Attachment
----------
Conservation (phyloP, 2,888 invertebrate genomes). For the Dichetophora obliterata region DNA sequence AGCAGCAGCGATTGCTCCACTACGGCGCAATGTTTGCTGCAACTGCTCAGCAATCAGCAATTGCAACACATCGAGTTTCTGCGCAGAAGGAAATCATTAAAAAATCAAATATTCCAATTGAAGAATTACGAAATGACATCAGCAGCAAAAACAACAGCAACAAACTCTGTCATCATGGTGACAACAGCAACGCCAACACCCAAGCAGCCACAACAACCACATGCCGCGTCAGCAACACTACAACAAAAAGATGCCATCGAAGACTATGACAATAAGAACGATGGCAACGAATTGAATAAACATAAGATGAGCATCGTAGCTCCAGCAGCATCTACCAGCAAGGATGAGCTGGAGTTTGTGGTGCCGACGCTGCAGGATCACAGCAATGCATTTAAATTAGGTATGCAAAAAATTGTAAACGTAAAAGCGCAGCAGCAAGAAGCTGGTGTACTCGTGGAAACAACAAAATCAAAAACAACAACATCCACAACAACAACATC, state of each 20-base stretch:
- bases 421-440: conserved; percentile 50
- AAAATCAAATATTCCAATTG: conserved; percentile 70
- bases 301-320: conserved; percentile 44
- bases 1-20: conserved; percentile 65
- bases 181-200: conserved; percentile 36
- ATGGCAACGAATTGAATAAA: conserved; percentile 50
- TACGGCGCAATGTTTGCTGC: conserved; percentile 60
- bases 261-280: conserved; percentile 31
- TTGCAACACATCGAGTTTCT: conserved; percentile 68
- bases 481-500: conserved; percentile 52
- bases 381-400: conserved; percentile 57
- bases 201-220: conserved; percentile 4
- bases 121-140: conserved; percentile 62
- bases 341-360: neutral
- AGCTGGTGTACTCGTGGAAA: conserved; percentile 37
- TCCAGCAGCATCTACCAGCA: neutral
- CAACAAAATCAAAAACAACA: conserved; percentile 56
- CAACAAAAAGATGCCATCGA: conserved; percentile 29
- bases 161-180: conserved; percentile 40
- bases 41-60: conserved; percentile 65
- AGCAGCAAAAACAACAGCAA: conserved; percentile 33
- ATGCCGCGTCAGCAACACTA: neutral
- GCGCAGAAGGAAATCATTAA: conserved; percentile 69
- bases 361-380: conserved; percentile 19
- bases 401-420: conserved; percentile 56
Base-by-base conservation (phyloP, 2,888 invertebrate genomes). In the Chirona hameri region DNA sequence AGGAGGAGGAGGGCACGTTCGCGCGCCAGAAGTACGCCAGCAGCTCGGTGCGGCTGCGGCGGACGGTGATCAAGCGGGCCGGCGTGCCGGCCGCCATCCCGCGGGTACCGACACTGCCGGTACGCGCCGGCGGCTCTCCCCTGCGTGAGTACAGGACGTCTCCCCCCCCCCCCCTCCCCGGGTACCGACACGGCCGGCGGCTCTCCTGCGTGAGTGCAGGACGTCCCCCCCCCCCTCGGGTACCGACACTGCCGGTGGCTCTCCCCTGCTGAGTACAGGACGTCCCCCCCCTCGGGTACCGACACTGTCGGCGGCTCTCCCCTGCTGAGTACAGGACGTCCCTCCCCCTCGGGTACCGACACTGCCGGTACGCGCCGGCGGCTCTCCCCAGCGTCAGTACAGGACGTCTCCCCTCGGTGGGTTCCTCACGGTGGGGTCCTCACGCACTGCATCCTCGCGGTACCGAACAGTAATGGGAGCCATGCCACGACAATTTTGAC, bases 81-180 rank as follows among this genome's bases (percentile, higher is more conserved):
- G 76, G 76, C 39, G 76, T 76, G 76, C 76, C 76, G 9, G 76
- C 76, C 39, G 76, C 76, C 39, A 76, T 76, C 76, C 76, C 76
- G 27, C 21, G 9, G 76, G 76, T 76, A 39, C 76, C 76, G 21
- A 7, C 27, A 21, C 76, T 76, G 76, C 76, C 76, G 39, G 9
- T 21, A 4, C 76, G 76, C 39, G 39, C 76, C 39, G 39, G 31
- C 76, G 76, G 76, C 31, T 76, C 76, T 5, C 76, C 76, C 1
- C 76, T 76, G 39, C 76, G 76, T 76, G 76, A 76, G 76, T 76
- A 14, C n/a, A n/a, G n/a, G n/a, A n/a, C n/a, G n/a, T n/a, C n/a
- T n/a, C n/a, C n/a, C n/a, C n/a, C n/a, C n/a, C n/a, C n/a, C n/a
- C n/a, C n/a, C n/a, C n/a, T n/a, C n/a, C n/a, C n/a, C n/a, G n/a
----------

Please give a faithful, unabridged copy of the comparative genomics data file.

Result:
Conservation (phyloP, 2,888 invertebrate genomes). For the Dichetophora obliterata region DNA sequence AGCAGCAGCGATTGCTCCACTACGGCGCAATGTTTGCTGCAACTGCTCAGCAATCAGCAATTGCAACACATCGAGTTTCTGCGCAGAAGGAAATCATTAAAAAATCAAATATTCCAATTGAAGAATTACGAAATGACATCAGCAGCAAAAACAACAGCAACAAACTCTGTCATCATGGTGACAACAGCAACGCCAACACCCAAGCAGCCACAACAACCACATGCCGCGTCAGCAACACTACAACAAAAAGATGCCATCGAAGACTATGACAATAAGAACGATGGCAACGAATTGAATAAACATAAGATGAGCATCGTAGCTCCAGCAGCATCTACCAGCAAGGATGAGCTGGAGTTTGTGGTGCCGACGCTGCAGGATCACAGCAATGCATTTAAATTAGGTATGCAAAAAATTGTAAACGTAAAAGCGCAGCAGCAAGAAGCTGGTGTACTCGTGGAAACAACAAAATCAAAAACAACAACATCCACAACAACAACATC, state of each 20-base stretch:
- bases 421-440: conserved; percentile 50
- AAAATCAAATATTCCAATTG: conserved; percentile 70
- bases 301-320: conserved; percentile 44
- bases 1-20: conserved; percentile 65
- bases 181-200: conserved; percentile 36
- ATGGCAACGAATTGAATAAA: conserved; percentile 50
- TACGGCGCAATGTTTGCTGC: conserved; percentile 60
- bases 261-280: conserved; percentile 31
- TTGCAACACATCGAGTTTCT: conserved; percentile 68
- bases 481-500: conserved; percentile 52
- bases 381-400: conserved; percentile 57
- bases 201-220: conserved; percentile 4
- bases 121-140: conserved; percentile 62
- bases 341-360: neutral
- AGCTGGTGTACTCGTGGAAA: conserved; percentile 37
- TCCAGCAGCATCTACCAGCA: neutral
- CAACAAAATCAAAAACAACA: conserved; percentile 56
- CAACAAAAAGATGCCATCGA: conserved; percentile 29
- bases 161-180: conserved; percentile 40
- bases 41-60: conserved; percentile 65
- AGCAGCAAAAACAACAGCAA: conserved; percentile 33
- ATGCCGCGTCAGCAACACTA: neutral
- GCGCAGAAGGAAATCATTAA: conserved; percentile 69
- bases 361-380: conserved; percentile 19
- bases 401-420: conserved; percentile 56
Base-by-base conservation (phyloP, 2,888 invertebrate genomes). In the Chirona hameri region DNA sequence AGGAGGAGGAGGGCACGTTCGCGCGCCAGAAGTACGCCAGCAGCTCGGTGCGGCTGCGGCGGACGGTGATCAAGCGGGCCGGCGTGCCGGCCGCCATCCCGCGGGTACCGACACTGCCGGTACGCGCCGGCGGCTCTCCCCTGCGTGAGTACAGGACGTCTCCCCCCCCCCCCCTCCCCGGGTACCGACACGGCCGGCGGCTCTCCTGCGTGAGTGCAGGACGTCCCCCCCCCCCTCGGGTACCGACACTGCCGGTGGCTCTCCCCTGCTGAGTACAGGACGTCCCCCCCCTCGGGTACCGACACTGTCGGCGGCTCTCCCCTGCTGAGTACAGGACGTCCCTCCCCCTCGGGTACCGACACTGCCGGTACGCGCCGGCGGCTCTCCCCAGCGTCAGTACAGGACGTCTCCCCTCGGTGGGTTCCTCACGGTGGGGTCCTCACGCACTGCATCCTCGCGGTACCGAACAGTAATGGGAGCCATGCCACGACAATTTTGAC, bases 81-180 rank as follows among this genome's bases (percentile, higher is more conserved):
- G 76, G 76, C 39, G 76, T 76, G 76, C 76, C 76, G 9, G 76
- C 76, C 39, G 76, C 76, C 39, A 76, T 76, C 76, C 76, C 76
- G 27, C 21, G 9, G 76, G 76, T 76, A 39, C 76, C 76, G 21
- A 7, C 27, A 21, C 76, T 76, G 76, C 76, C 76, G 39, G 9
- T 21, A 4, C 76, G 76, C 39, G 39, C 76, C 39, G 39, G 31
- C 76, G 76, G 76, C 31, T 76, C 76, T 5, C 76, C 76, C 1
- C 76, T 76, G 39, C 76, G 76, T 76, G 76, A 76, G 76, T 76
- A 14, C n/a, A n/a, G n/a, G n/a, A n/a, C n/a, G n/a, T n/a, C n/a
- T n/a, C n/a, C n/a, C n/a, C n/a, C n/a, C n/a, C n/a, C n/a, C n/a
- C n/a, C n/a, C n/a, C n/a, T n/a, C n/a, C n/a, C n/a, C n/a, G n/a